scenes from south korea

South Korea is a land of details. From motion sensor escalators that only turn on when someone steps on, to elevator user interface, where pressing the button takes you to the floor, but pressing it again cancels the action (how often have you wished for something like that when obnoxious children mash all the buttons for fun).

There is minimal Engrish, for the most part, signage is well translated. The strange paradox is that for many people — I’m talking about young people — their command of spoken English isn’t that great. This was somewhat surprising to me, considering that to interact with much of the business world today, English is the standard.

Upon a bit of reflection, perhaps I am guilty of misunderestimating the vast, sheer, numbers of people in Asia, a region in ascendancy. It was a bit of a reality check on where the west currently stands in relation to the east in terms of importance. It’s a little early to claim we’re in the death throes of pax Americana but it’s still food for thought.

Another surprising aspect for me was how dirty the air was. Nowhere near as dirty as the air in Beijing, Shanghai, and Nanjing — visibility in those cities averaged approximately 400m when I was there, whereas you could see several km into the distance in Seoul. Still, the omnipresent haze was jarring to someone who spends a lot of time in the American Rockies, where visibility is essentially limited by geographic features, such as ridgelines or say, the curvature of the earth.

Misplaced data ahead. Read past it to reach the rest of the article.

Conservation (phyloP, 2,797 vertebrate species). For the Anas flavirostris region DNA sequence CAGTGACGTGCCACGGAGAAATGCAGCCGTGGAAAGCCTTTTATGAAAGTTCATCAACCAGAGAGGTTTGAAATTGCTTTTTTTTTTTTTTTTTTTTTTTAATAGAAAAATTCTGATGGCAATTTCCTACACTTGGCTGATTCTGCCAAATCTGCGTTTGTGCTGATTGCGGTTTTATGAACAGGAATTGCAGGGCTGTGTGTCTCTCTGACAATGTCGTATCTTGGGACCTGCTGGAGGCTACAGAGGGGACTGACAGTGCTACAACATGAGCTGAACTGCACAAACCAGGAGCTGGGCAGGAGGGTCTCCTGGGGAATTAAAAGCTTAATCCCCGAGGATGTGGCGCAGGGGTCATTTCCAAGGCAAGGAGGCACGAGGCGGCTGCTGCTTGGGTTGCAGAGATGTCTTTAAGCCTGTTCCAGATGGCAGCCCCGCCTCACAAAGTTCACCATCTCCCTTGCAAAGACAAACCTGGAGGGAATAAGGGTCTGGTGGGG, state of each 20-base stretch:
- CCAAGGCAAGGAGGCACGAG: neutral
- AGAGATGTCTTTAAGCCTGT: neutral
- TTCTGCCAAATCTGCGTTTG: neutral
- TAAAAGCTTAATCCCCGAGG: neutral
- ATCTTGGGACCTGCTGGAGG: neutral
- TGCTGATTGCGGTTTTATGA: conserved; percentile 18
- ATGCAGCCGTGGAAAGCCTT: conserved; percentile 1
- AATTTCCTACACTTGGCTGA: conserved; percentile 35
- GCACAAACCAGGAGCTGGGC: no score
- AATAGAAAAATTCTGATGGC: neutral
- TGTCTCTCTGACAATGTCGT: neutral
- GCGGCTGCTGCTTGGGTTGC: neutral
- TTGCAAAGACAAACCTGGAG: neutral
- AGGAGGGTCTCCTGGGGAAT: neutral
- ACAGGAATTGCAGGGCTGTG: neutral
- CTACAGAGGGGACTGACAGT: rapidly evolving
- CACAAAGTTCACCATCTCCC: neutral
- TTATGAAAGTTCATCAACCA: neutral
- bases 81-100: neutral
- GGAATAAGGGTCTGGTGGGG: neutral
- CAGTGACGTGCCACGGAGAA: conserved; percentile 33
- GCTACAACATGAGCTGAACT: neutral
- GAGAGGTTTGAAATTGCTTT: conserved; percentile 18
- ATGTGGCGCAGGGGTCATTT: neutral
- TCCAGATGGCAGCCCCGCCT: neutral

We’re experiencing a gigantic wildfire right now, and people in Fortlandia are rightly complaining about the air quality.

Imagine if you woke up to the above every single day.

Finally, axolotls are some of the best animals on earth. Ever.

I’m since back from my week-long work trip there, stopped in at Summit County to do laundry, and then off again. This blog post comes to you from London.

Some useful links:

  • the rest of my Korean photo album — enjoy
  • Learn to read Korean in 15 minutes — driving along in South Korea is actually a great place to practice this, because the signage is dual posted in both Hangul and English. I impressed my hosts with kindergarten reading proficiency (although of course I was just sounding out the words phonetically with nary a clue of what I was actually saying)